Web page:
braiding a journey…

_DSC7667Sweetgrass braids, Hierochloe odorata.

It has been too long since I’ve added to this blog.  I’ve been following another path on the journey and earning some credentials along the way.  Yet it’s now time to braid the seemingly different paths into the meaningful life I seek; the stillness I need to connect with others, often practiced through photography, writing and deep-listening between people, my respect and wonder for the beauty of life through all its diversities, and the deeper desire to craft something empowering with people to support our well-being on this small planet.

The time between has fed me and brought me closer to knowing strength through connecting my mind, heart and hands.  Through my Science in a Changing World (SICW) graduate work and extended practice, I’ve come to appreciate that my original inquiry is deeply rooted in my quest to understand my own connection with nature in the context of my life purpose and work. And I have been and continue to be on a journey framed in working to support exploration and change at the individual level of awareness rather than the bigger scale of the environmental movement. Yet I’ve also come to understand that the power of change is held within each of us.

My path these last three years has allowed me to spend time on my development as a leader/mentor of people I work with while also honoring my personal development as a reflective practitioner and action researcher. And I’ve honored the deeper processes of personal narrative creation to support that inquiry because I believe it’s the connective tissue that builds empathy and support for risk-taking rather than a weakness lacking academic or scientific rigor.  Stories are the structural roots of our learning, ever working to slowly reveal and shape new awareness in the way that flowing water gradually reshapes a rock.  Experiences we once saw as broken limbs on our trees are now gifts in our own personal development. In tree physiology these wounds compartmentalize rather than heal; they are always part of the tree, but hidden from surface awareness as calluses grow to cover scars. Only later during times of stress by wind may these wounds become apparent again, a journey of tension that need not split the wood.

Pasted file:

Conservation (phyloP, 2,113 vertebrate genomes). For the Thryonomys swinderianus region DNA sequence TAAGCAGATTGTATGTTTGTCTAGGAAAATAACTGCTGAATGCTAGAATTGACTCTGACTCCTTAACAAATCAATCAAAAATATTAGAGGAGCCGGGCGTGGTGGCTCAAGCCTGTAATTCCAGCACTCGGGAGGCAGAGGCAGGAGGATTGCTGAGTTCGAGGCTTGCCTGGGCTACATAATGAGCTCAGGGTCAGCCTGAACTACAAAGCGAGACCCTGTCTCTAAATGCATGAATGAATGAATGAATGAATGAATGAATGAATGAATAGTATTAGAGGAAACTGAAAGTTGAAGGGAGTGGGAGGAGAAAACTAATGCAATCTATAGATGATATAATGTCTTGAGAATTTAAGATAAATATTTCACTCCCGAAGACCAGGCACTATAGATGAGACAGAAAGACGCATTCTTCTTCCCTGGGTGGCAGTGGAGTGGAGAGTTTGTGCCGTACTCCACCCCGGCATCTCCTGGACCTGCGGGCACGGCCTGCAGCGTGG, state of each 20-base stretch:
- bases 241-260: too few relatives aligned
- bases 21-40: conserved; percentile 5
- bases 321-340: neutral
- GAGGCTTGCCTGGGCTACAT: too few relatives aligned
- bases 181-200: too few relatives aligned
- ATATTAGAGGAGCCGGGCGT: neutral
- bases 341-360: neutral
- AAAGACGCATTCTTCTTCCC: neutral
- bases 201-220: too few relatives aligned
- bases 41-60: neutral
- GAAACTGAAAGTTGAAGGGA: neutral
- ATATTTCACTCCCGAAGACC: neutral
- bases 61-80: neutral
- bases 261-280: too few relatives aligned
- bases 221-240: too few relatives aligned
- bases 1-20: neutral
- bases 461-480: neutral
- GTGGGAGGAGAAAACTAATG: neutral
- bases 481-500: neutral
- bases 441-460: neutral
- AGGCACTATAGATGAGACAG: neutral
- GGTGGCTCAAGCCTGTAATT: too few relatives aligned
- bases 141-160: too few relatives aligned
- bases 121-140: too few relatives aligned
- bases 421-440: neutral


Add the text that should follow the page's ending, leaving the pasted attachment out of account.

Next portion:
With this time of support to build my own reflective practice, I have been able to return to a question that has been following me for years.  How can I better understand the complexity of biodiversity while attending to cultural diversity?  What might that look like in our landscapes and lives?  What gaps are we not seeing and what biases are we blind to?  How do we support individual and collective well-being?  These will be questions I will continue to explore through these braids.

My challenge ahead is to continue to nurture the right seeds of community and the stillness of the soil for my replenishment after these three years of intense focus. Another challenge is to not allow the past narrative of my experience in public horticulture to frame what is in front of me today. I need to craft or join a supportive community of fellow journeyers and continue to practice the tools I have gained in the SICW program, in my workplace, and personal life. I am intensely aware that the journey is the gift and that the paths and actions to follow will become apparent if only I attend to the stillness and listen.


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